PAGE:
S1E wins innovative product award
NASTT, the organization that puts on the No-Dig trenchless conference and trade show, annually recognizes companies with state-of-the-art products in the trenchless construction industry.
This year, the two winners of the Joseph L. Abbott, Jr. Innovative Product Awards were TT Technologies, for its Grundopit-K Keyhole mini directional drill, and Source One Environmental (S1E) for its trenchless pipe repair systems.
The PipePlug and Pillow repair systems are cured-in-place pipe (CIPP) rehabilitation products made by S1E, a Michigan-based company with an office in Sarnia, Ontario. PipePlug captured the NASTT Innovative Trenchless Product of the Year Award, while the Pillow system was a finalist. Both accolades were handed out on March 19 at the NASTT No-Dig Show in Denver, Colorado.
PipePlug and Pillow are extensions of Source One’s PipePatch system: PipePlug is used to terminate unwanted lateral connections to sewer lines (from abandoned homes, for example), while Pillow is designed for spot repairs on larger-diameter pipes. The full range of PipePatch products can be used to fix pipes from 1.5 inches to 48 inches in diameter. Patches come in two, four and seven-foot lengths.
Unwanted laterals are a significant contributor to inflow and infiltration (I&I), or groundwater and stormwater-penetrating sewer systems.
That’s a big issue for municipalities for a number of reasons, not the least of which is the fact that all of this additional water inevitably winds up at the sewage-treatment plant. Once there, the municipality has no choice but to treat it – at the taxpayer’s expense. In some cases, damage to underground pipes can reach a point where the pipe is broken and flow is restricted, or the surrounding soil drops into the pipe itself, triggering costly sinkholes and other havoc at ground level.
The traditional way of tackling such problems is familiar to any commuter who’s been snared in construction-related traffic: the municipality– or a contractor– brings in excavators, dump trucks and other heavy equipment to dig down to the trouble spot and make the fix from the outside.
PipePatch – and technologies like it – take a less disruptive approach. “PipePatch is basically a stent put into your arteries,” says Michael O’Toole, S1E’s Canadian sales manager. “We’re going trenchless into a pipe and repairing that structurally with a sheet of fibreglass with silicate resin.”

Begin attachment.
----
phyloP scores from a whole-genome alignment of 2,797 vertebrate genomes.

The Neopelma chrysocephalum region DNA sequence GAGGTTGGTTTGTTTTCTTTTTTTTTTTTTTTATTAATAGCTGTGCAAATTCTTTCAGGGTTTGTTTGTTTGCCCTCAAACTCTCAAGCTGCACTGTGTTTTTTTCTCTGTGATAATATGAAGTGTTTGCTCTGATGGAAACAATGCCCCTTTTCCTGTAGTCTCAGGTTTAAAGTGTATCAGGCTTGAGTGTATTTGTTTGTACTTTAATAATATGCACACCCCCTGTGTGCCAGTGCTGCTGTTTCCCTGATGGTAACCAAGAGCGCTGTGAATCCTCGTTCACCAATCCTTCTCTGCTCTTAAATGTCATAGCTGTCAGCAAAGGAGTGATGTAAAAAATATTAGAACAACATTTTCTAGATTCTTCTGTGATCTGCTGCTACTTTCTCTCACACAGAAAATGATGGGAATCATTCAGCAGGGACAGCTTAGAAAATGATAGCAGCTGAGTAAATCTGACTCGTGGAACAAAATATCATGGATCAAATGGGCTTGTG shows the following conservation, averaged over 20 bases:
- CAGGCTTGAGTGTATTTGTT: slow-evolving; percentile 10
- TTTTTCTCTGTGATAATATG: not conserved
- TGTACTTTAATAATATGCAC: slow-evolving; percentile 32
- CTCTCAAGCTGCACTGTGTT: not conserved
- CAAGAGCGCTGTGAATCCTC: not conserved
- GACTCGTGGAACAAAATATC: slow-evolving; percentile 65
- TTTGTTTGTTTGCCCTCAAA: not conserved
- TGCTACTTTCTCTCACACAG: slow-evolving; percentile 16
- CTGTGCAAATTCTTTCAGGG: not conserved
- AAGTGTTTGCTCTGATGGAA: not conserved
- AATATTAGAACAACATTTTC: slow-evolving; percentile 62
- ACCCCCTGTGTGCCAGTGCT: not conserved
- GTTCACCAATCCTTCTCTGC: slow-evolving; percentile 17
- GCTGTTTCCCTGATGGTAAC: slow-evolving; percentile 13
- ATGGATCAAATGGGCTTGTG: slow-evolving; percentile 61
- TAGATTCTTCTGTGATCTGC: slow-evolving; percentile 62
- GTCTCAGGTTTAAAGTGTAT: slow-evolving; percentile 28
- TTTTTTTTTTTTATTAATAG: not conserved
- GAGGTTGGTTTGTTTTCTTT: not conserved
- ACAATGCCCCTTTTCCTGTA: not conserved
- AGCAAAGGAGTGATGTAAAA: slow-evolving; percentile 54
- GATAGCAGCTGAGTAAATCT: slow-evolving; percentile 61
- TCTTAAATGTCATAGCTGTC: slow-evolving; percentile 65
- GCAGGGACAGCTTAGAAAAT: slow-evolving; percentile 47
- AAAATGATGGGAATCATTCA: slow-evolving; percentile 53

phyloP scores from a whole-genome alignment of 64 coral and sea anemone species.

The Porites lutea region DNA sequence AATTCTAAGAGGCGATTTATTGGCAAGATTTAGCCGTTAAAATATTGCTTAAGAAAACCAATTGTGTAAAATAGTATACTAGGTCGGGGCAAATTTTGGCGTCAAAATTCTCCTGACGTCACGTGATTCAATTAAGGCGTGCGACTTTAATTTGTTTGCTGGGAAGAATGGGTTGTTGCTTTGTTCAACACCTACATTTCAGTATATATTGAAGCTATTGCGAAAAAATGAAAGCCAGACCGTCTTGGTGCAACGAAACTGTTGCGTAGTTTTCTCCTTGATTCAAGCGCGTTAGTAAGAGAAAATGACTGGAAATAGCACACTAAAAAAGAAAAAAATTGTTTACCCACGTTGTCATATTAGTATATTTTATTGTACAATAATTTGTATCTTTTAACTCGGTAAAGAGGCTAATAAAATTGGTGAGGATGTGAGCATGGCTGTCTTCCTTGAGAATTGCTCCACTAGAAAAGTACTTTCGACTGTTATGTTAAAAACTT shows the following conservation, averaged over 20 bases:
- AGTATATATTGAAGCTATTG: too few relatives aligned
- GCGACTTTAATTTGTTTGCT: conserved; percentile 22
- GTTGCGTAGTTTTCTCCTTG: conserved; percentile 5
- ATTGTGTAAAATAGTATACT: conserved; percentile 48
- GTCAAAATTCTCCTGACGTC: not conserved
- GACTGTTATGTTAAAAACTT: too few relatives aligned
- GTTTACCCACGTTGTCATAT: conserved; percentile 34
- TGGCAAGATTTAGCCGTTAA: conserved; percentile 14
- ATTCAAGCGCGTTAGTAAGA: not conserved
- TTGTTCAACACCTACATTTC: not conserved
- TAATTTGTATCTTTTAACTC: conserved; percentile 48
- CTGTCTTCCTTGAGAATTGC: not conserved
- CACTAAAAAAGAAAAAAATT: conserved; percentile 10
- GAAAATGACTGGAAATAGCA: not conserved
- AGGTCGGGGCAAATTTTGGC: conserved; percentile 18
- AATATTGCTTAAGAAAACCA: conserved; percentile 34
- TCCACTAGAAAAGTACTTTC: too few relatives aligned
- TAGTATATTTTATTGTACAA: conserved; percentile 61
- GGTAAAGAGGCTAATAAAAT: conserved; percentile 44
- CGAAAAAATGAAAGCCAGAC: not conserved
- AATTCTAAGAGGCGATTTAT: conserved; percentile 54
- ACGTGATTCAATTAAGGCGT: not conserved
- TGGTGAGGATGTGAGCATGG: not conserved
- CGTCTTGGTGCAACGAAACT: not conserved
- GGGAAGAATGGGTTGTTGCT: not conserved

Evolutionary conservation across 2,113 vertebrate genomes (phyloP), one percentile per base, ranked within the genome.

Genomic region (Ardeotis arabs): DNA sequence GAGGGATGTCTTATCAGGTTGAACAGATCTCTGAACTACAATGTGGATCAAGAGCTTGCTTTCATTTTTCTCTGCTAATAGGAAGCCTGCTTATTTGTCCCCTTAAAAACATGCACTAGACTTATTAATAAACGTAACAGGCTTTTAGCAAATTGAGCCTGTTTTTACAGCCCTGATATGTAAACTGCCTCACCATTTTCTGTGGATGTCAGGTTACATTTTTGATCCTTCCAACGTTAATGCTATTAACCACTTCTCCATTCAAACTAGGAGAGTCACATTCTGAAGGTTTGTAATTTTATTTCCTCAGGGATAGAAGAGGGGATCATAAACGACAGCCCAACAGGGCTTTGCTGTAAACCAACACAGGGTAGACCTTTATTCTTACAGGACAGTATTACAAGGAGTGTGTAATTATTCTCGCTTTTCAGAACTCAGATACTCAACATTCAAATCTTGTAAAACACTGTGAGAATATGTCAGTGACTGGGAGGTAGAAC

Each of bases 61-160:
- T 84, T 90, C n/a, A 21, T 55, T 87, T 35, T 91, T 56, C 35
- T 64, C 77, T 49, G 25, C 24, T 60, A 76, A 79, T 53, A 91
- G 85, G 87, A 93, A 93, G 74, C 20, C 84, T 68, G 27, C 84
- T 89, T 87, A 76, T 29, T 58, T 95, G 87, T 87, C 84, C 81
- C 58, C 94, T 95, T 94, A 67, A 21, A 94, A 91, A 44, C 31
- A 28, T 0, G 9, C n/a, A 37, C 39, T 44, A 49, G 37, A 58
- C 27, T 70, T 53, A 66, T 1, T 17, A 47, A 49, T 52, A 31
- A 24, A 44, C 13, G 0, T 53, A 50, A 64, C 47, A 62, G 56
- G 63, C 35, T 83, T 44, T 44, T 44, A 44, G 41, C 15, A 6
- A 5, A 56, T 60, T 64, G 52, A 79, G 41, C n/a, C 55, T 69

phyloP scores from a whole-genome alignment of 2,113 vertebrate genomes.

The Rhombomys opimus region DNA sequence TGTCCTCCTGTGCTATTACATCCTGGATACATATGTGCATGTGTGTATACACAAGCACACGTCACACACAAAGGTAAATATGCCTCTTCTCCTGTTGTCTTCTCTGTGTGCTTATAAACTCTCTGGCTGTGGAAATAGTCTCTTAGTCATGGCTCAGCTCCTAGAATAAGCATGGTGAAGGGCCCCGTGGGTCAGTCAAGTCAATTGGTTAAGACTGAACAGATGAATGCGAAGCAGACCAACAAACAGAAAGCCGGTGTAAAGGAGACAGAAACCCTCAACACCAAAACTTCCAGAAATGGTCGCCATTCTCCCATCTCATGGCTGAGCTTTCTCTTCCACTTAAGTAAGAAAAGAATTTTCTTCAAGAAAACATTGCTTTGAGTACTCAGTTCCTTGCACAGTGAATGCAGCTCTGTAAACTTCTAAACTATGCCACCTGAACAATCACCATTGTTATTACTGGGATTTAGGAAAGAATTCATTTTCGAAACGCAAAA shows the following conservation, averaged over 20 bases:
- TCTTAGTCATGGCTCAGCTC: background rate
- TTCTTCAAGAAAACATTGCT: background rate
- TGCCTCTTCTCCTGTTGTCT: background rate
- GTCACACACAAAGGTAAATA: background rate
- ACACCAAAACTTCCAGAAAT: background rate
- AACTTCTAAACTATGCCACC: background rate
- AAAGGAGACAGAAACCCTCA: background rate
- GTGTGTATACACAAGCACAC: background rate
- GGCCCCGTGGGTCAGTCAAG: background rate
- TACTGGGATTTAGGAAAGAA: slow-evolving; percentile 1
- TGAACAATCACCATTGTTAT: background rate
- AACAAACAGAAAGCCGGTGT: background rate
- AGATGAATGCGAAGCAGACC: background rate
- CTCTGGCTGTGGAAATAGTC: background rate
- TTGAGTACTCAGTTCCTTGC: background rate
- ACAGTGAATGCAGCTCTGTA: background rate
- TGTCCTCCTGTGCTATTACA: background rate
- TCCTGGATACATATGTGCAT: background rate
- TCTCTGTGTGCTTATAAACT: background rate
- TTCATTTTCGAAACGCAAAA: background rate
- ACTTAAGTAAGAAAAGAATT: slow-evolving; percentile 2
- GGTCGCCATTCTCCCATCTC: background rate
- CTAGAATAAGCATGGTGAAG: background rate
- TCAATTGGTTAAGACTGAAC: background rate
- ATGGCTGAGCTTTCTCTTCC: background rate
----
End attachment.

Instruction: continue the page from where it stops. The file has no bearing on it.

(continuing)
The process begins by dropping a camera into the pipe to get a fix on where the repair needs to be made. “My rule of thumb is if you can get your camera there, we should be able to repair it,” says O’Toole.
Then PipePatch comes into play: it consists of an air bladder (or packer) the user covers with fibreglass, inserts into the pipe and inflates with a compressor at around 25 psi on average, according to O’Toole.
Once inflated, the patch cures in about 60 to 90 minutes at 75 degrees F, leaving a repaired section that’s about 1/8 of an inch thick, only marginally different from the original.
And unlike many CIPP systems, which need steam (and/or heat) to cure, PipePatch, an ambient cure, cures in the presence of water, so the line can stay active while the repair is being carried out.
S1E doesn’t install PipePatch. Instead, the company trains municipalities and contractors to use it themselves.
For municipalities, the appeal of trenchless products like PipePatch is straightforward: lower costs.
According to Chris Petrie, operations manager for water and sanitary systems at St. John Water in St. John, New Brunswick, the savings can be significant.
“We go in and we video every street that’s being resurfaced, and before it’s resurfaced, we repair the sewer and spot repair where we need to with PipePatch,” he says.
“In terms of efficiency, I can do a regular-size eight-, 10-, 12-inch repair for about $1,500 total. That includes the kit, my labour, my vehicle use and a little bit of money put in there for the packer, because the packer is a consumable. You can only do so many patches with the packer before it breaks.”
By contrast, Petrie says, a comparable repair could run in the $4,500 to $5,000 range using traditional open-cut methods. Plus he can make repairs more quickly: close to four a day using PipePatch, compared to one for open-cut.
With numbers like those, it’s easy to see why Petrie sees trenchless technology as the way of the future. There are intangible benefits, too, like less ire from residents who watch workers rip up perfectly good streets to make an underground fix.
“What’s interesting is the citizens that are in their homes come out and talk with us, and we tell them we’re fixing the sewer without digging up the street,” says Petrie. “And for those citizens who live on that street, they think it’s fantastic.” CUI